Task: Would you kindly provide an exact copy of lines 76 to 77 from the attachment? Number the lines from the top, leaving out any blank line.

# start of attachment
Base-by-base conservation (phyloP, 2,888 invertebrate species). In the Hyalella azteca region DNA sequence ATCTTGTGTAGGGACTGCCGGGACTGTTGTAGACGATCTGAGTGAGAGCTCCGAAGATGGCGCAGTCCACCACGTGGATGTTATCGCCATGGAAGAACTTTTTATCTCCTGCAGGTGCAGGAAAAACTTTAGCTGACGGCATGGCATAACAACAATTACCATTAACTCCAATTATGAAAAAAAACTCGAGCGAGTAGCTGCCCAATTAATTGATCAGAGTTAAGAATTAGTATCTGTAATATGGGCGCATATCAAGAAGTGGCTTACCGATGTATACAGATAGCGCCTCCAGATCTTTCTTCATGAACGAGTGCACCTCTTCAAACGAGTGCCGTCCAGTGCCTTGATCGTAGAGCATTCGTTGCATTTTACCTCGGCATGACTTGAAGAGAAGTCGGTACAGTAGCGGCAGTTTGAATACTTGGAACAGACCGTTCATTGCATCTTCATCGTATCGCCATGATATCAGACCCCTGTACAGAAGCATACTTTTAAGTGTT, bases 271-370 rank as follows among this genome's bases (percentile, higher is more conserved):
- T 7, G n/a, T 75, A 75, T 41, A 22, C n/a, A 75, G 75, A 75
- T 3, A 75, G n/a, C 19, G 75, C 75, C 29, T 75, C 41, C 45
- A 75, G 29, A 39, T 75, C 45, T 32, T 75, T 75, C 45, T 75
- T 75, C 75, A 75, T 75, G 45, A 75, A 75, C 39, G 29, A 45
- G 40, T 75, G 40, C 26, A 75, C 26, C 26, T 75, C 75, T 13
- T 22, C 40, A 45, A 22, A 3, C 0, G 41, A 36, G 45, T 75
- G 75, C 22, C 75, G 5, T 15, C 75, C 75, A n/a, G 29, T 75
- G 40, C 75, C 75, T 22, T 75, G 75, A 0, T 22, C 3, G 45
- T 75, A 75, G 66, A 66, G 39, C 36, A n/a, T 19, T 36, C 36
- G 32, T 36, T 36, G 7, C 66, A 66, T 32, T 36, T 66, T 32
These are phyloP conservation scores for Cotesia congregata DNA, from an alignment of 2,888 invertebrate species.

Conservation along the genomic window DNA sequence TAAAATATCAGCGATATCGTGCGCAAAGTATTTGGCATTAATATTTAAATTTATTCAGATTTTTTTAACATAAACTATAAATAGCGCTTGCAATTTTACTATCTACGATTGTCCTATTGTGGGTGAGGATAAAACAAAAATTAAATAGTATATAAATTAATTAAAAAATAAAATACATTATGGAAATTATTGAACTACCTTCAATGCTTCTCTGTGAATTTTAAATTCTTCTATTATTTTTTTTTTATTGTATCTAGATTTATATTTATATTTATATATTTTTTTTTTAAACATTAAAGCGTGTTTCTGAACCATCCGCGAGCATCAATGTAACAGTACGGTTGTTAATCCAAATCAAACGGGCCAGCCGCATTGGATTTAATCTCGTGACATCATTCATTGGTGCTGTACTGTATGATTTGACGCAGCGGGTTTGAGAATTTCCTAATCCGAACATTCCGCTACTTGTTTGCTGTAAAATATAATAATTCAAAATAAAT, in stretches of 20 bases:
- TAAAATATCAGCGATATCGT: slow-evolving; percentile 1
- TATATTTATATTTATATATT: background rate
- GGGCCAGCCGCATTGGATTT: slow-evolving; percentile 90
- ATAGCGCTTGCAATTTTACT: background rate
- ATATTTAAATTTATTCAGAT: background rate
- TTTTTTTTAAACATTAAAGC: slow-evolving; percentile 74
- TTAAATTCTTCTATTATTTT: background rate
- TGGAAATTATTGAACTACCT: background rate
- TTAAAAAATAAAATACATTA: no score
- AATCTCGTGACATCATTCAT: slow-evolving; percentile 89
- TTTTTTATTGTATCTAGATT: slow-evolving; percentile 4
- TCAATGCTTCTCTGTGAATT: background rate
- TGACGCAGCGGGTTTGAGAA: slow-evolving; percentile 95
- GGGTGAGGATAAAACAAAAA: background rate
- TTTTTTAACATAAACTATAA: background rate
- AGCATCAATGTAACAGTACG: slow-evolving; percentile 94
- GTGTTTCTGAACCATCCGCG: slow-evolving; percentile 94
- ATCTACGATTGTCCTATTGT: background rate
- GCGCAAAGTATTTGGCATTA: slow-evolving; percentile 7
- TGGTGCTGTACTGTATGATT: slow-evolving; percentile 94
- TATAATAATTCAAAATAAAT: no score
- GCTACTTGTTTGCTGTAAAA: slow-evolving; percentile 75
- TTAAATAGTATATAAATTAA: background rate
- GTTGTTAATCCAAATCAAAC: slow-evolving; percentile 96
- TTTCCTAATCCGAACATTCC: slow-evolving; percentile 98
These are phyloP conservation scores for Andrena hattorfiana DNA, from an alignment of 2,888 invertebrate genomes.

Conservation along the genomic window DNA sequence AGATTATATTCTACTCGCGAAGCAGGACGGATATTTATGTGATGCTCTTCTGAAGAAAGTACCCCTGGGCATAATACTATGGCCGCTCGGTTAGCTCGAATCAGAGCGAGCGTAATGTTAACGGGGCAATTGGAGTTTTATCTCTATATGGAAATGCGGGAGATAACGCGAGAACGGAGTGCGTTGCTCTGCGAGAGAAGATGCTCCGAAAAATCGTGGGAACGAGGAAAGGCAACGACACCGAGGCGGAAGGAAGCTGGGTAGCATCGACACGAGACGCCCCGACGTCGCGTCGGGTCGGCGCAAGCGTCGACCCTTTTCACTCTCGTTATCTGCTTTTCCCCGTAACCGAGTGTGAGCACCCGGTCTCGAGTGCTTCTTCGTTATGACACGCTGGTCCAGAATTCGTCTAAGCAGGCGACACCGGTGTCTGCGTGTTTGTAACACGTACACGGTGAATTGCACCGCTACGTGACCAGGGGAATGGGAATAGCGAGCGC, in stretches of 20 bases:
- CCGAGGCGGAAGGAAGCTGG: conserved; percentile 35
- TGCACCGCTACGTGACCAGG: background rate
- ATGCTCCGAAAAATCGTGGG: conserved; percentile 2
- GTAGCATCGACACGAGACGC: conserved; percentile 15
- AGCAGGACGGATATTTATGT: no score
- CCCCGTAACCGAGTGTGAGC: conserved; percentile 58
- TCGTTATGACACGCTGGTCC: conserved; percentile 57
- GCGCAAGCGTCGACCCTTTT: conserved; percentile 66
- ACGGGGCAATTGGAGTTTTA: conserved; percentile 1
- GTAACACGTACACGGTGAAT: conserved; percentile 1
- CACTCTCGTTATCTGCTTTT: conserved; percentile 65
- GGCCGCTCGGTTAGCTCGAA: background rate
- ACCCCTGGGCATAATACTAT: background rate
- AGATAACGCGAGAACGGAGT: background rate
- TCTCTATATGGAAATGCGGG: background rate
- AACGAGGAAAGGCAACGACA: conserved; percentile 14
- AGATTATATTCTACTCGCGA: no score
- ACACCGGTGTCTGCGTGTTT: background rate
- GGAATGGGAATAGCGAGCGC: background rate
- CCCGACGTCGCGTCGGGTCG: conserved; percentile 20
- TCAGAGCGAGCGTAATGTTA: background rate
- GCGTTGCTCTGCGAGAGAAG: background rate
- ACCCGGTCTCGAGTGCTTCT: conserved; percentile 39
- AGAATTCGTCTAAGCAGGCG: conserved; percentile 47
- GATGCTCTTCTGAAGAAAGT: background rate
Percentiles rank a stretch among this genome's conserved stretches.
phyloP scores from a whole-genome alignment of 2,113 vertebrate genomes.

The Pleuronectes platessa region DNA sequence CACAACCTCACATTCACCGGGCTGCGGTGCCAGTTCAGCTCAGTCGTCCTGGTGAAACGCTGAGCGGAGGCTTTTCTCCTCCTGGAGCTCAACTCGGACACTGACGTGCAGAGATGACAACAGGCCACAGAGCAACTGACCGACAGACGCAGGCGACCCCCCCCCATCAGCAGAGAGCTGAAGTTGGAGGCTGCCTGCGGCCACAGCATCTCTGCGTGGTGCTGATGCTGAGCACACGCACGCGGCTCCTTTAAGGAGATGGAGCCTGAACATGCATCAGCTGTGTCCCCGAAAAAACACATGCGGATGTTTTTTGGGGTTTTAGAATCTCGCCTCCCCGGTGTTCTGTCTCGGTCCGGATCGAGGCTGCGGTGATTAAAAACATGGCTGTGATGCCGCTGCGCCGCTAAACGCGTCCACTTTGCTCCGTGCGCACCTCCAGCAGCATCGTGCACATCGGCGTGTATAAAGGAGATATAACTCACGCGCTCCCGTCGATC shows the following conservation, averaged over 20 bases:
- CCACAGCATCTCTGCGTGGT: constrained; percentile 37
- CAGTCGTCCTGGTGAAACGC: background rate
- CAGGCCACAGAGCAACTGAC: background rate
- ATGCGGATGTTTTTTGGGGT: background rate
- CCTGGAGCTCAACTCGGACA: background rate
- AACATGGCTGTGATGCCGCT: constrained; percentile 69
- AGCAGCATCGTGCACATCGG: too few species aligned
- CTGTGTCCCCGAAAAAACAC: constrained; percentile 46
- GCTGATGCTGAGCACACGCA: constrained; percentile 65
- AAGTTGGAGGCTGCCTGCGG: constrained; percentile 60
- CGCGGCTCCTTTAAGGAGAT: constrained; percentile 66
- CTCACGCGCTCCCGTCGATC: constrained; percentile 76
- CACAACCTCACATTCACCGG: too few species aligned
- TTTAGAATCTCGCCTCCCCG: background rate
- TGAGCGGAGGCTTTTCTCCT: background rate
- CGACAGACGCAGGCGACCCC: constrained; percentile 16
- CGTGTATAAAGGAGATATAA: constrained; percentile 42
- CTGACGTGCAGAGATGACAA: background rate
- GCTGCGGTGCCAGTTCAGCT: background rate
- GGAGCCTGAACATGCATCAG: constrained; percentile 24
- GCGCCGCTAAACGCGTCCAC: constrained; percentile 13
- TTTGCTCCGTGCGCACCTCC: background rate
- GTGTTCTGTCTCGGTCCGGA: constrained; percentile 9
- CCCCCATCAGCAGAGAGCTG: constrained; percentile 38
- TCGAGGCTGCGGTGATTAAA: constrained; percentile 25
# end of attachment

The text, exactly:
- CTGTGTCCCCGAAAAAACAC: constrained; percentile 46
- GCTGATGCTGAGCACACGCA: constrained; percentile 65